How can I determine if I was fired based on discrimination against my disability or as not compliant with procedural norms?

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How can I determine if I was fired based on discrimination against my disability or as not compliant with procedural norms?

I worked as an assistant professor at college for the last 18 months. Last winter the chair punished me withholding my pay when I failed to show up for the term exam in a snowstorm with the road closed due to an accident. My students were able to take the exam; I arranged it beforehand online. She rebuked me in a rude manner and after that started quietly isolating me. Later I had a

concussion and was taken to ER in a very bad condition; 10 days later the doctor let me start teaching but the chair told me I will be allowed to be back when she decides. Ever since the chair created a hostile environment excluding me from college activities, not responding to my professional e-mails, etc. Then 2 weeks ago at my annual review she announced, in violation of the termination procedure and other clauses of college laws, that my that my contract was terminated by her due to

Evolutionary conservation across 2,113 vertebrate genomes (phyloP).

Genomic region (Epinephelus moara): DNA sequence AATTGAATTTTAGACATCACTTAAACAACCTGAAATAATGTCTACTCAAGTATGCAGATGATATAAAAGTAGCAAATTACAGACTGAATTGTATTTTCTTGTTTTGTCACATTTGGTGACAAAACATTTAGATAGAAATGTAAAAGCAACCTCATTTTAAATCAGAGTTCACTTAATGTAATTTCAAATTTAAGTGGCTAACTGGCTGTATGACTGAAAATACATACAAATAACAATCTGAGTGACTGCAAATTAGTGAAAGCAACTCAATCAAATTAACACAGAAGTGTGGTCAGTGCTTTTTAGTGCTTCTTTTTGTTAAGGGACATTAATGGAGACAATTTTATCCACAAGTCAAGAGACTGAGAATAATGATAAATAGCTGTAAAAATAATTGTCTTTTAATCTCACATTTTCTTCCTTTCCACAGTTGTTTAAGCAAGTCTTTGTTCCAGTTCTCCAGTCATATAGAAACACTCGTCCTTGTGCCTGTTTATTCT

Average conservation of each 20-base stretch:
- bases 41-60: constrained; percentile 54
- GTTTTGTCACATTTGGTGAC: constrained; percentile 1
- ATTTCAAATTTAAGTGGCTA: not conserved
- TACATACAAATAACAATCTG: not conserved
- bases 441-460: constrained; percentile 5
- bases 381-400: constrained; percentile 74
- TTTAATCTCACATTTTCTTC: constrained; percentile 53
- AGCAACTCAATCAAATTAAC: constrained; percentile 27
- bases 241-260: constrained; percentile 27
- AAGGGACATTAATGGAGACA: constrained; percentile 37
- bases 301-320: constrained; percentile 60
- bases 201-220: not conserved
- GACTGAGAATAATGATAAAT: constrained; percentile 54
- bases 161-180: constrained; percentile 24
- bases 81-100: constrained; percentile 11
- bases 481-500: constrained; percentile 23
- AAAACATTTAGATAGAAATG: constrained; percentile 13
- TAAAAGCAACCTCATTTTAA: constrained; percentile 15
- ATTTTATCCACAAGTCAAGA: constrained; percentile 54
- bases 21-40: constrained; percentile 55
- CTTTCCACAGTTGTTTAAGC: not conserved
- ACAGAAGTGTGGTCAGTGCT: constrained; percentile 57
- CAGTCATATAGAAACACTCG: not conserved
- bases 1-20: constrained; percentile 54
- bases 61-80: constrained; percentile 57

Asked on November 16, 2016 under Employment Labor Law, Washington

Answers:

SJZ, Member, New York Bar / FreeAdvice Contributing Attorney

Answered 4 years ago | Contributor

There is no way to know for sure, but if you have MS and also suffered an obviously severe concussion, and were later terminated for a reason ("lack of collegeality") which was not supported by evidence or documentation (e.g. you have not prevously been written up for this, put on a performance improvement or mentoring/training plan, etc.), then a reasonable supposition is that you were discriminated against due to your disability(ies) and medical condition(s), and/or in retaliation for asking for assistance or an accommodation--both of which are illegal. It is possible that there was a non-discriminatory reason, but you seem to have made out more than enough of a case to bring it to the EEOC or your state's equal/civil rights agency; the agency may investigate, or may even immediately conclude that you have made out a "prima facie" (basically, "on its face") case and bring a complaint. Your former school then has the opportunity to try to show that there was some not improper and nonpretextual reason for their action.


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